Keeping your computer cool | PRR Computers, LLC

by Matt Kelland
9 years ago
323 Views

A lot of hardware problems are due to overheating. In South Florida, where it’s hot anyway, heat can be a real problem. 

Computers tend to run at fairly high temperatures anyway, especially with newer, more powerful chips, and when you’re using them for processor-intensive tasks like gaming or video conversion, or if you’ve got a lot of things going on at once, they can easily reach 60C (140F) or more. At these temperatures, the chips can simply shut down, connectors can crack or melt, and your computer can simply stop working. If you’re lucky, it’ll be fine once it’s cooled down – but if you’re not, you could be in for an expensive repair bill.

Here’s what you need to do to keep your computer cool. (And the same techniques work for games consoles too!)

1. Ensure plenty of ventilation

If it’s a desktop, make sure the vents aren’t too close to the wall or adjacent furniture.

  • Allow several inches of space at least for adequate airflow. 
  • If you’re working in a warm room, consider putting a fan near the computer to provide additional cooling. 
  • Don’t put your computer in direct sunlight, especially if it has a black case. 

If it’s a laptop, working with it on your lap can cause overheating. We all do it, but it’s not good for your computer. That sounds completely counter-intuitive, but check where the main air vents are. In many computers, they’re on the bottom, and your thighs will block them completely when the computer’s on your lap. If you’re working in bed, sheets and blankets can impede the air flow as well, and they’re a major source of dust.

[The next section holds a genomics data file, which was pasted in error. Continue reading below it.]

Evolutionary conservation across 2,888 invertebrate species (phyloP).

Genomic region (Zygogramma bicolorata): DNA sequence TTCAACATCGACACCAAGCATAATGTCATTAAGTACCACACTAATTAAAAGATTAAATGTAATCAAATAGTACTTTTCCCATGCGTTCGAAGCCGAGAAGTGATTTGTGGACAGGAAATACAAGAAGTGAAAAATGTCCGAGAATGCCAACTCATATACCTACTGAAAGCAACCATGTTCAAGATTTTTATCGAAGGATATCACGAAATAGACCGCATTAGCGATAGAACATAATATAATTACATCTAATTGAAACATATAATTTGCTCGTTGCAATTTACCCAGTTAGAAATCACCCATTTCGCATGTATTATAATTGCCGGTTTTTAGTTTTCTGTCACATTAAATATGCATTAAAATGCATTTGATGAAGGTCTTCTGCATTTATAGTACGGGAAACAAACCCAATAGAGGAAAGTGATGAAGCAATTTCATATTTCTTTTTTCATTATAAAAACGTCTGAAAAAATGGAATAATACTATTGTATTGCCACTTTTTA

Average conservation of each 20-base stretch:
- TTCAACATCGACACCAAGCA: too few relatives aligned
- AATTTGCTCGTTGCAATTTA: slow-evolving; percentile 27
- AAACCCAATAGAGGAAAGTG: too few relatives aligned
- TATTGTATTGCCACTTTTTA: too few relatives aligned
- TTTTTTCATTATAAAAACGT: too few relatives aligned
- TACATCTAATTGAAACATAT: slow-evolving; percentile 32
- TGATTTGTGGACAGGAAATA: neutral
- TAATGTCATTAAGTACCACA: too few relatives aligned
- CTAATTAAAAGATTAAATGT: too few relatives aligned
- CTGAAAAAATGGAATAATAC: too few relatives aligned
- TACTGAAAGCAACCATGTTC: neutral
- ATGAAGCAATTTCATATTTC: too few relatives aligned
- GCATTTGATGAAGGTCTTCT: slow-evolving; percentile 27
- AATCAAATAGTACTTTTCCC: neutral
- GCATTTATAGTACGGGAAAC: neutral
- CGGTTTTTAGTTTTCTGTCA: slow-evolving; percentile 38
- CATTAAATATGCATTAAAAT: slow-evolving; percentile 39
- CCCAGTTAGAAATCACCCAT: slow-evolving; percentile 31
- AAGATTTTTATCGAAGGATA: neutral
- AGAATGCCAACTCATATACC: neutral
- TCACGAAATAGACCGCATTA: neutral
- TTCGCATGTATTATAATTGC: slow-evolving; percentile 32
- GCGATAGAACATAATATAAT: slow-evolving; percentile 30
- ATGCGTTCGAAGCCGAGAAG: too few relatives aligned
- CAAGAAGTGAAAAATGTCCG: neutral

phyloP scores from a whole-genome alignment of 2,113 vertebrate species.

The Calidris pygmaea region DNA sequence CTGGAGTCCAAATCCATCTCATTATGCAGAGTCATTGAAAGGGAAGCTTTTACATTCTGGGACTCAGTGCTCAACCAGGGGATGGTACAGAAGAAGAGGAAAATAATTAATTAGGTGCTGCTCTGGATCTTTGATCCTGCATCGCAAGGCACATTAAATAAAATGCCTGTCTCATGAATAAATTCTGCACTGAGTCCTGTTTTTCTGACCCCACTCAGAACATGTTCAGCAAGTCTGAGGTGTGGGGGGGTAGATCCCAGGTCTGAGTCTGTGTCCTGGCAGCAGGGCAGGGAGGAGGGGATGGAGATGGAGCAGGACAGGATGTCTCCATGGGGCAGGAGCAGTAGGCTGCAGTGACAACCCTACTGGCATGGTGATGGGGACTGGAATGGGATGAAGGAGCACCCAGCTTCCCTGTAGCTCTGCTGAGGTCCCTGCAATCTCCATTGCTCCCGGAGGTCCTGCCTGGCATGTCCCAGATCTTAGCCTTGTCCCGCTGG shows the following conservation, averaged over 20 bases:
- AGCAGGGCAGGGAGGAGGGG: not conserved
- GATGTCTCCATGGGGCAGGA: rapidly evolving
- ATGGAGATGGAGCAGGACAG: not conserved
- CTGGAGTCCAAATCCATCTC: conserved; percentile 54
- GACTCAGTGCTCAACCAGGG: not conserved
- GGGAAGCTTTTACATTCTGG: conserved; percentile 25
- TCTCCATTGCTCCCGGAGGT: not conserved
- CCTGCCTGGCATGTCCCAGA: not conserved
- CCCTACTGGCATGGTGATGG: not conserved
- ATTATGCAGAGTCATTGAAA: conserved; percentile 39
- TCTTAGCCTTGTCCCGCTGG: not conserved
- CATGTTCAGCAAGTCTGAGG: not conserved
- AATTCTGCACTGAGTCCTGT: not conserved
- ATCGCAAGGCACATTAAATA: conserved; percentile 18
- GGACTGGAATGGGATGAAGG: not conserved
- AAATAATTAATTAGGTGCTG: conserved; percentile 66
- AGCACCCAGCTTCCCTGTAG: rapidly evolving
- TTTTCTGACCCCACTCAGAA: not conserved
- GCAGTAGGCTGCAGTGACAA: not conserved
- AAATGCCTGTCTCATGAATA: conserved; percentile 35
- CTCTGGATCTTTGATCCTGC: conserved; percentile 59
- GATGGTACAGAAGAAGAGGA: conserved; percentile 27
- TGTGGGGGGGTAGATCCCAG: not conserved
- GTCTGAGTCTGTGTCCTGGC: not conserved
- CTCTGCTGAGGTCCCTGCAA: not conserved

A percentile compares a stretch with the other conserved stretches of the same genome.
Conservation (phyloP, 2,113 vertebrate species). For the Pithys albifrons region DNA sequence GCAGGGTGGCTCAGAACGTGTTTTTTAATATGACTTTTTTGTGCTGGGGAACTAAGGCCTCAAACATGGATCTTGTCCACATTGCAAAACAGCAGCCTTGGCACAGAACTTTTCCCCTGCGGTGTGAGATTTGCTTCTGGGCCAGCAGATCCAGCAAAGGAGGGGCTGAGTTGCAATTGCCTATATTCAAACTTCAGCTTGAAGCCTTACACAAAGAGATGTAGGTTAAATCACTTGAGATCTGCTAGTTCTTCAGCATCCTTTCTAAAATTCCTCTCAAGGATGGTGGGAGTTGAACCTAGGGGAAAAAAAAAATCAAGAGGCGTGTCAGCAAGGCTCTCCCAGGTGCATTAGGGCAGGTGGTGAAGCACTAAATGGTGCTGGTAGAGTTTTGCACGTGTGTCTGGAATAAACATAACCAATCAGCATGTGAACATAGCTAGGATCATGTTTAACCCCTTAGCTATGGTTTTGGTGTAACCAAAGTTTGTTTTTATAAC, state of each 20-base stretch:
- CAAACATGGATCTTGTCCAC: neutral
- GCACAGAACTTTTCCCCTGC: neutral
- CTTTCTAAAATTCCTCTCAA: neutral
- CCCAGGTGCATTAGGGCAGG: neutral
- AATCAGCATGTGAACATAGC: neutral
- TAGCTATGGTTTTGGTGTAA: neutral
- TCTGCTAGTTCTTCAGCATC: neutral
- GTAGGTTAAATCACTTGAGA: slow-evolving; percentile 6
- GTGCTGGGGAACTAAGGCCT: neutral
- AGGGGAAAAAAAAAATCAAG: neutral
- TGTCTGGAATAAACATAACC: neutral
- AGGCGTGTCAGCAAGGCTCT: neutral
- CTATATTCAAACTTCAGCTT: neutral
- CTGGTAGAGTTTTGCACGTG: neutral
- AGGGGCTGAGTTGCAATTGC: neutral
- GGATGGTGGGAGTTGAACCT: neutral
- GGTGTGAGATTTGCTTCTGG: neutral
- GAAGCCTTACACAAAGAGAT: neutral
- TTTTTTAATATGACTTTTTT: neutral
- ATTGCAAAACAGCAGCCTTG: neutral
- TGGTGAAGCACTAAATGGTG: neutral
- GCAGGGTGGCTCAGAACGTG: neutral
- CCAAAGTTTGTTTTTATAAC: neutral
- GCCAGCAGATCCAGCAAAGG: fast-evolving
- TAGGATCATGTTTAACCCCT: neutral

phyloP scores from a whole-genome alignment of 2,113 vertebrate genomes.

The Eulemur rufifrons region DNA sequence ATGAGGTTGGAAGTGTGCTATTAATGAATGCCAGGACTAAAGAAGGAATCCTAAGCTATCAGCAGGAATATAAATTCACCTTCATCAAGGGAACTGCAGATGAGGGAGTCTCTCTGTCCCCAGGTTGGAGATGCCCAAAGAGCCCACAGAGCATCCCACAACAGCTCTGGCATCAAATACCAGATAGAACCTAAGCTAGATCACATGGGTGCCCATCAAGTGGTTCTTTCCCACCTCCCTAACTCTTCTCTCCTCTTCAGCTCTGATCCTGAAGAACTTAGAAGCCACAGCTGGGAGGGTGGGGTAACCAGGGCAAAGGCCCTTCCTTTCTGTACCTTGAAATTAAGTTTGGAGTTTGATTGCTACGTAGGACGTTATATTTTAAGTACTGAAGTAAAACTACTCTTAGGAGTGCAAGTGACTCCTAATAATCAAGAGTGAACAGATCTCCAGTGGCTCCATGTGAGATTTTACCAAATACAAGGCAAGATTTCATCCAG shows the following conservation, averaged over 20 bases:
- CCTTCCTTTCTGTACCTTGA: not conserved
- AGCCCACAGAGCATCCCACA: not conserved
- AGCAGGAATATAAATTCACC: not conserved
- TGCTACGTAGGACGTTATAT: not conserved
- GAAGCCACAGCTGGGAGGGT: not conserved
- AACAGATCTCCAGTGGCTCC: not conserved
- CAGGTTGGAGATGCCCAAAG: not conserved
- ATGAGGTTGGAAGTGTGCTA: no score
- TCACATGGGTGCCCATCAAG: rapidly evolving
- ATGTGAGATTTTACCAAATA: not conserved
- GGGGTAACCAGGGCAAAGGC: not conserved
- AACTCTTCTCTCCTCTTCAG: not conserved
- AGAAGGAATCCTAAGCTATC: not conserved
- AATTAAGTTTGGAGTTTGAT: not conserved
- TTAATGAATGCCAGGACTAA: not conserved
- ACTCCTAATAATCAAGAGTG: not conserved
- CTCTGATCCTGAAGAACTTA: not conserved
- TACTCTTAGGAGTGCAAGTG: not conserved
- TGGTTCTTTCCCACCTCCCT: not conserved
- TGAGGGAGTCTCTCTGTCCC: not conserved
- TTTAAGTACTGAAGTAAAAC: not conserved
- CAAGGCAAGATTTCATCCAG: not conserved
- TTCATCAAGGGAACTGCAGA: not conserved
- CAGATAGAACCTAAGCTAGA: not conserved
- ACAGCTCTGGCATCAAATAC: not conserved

• Get a solid tray to work on – this will ensure a small, but critical air gap under your laptop.
  • Alternatively, adjust your working position so that the vents are free.

2. Clean it regularly

Dust builds up inside your computer rapidly, and can contribute to a serious heat problem. Clean your computer every few months to keep it in good condition.

You can remove dust by vacuuming it (a micro-nozzle attachment is really helpful here) or with a can of compressed air to blow dust away. Cans of air typically cost less than $5.

TIP: compressed air can be dangerous. Keep it away from kids.

If you don’t have any compressed air around, just blow into the vents – it’s better than nothing!

If you’re cleaning a desktop, open the case and clean inside it as well. You may be amazed how filthy it is in there.

3. Install a temperature alarm

If think you may be having overheating problems, you can install a temperature sensor to alert you when your computer is getting hot. Some computers have these pre-installed. If yours doesn’t have one, you will need to get a third party tool. These can be hardware or software based.

If the alarm goes off, then save your work immediately, shut down your computer, and leave it for at least an hour to cool down. (It’s annoying, but it’s better than having your computer crash.)

If it happens regularly, then you’ve got a problem. Cleaning and improving the ventilation may do the job, but if not, then you may need to replace the internal fans or add extra fans. 

Call us if you need a hand configuring or installing a temperature sensor, or if you have a cooling problem.

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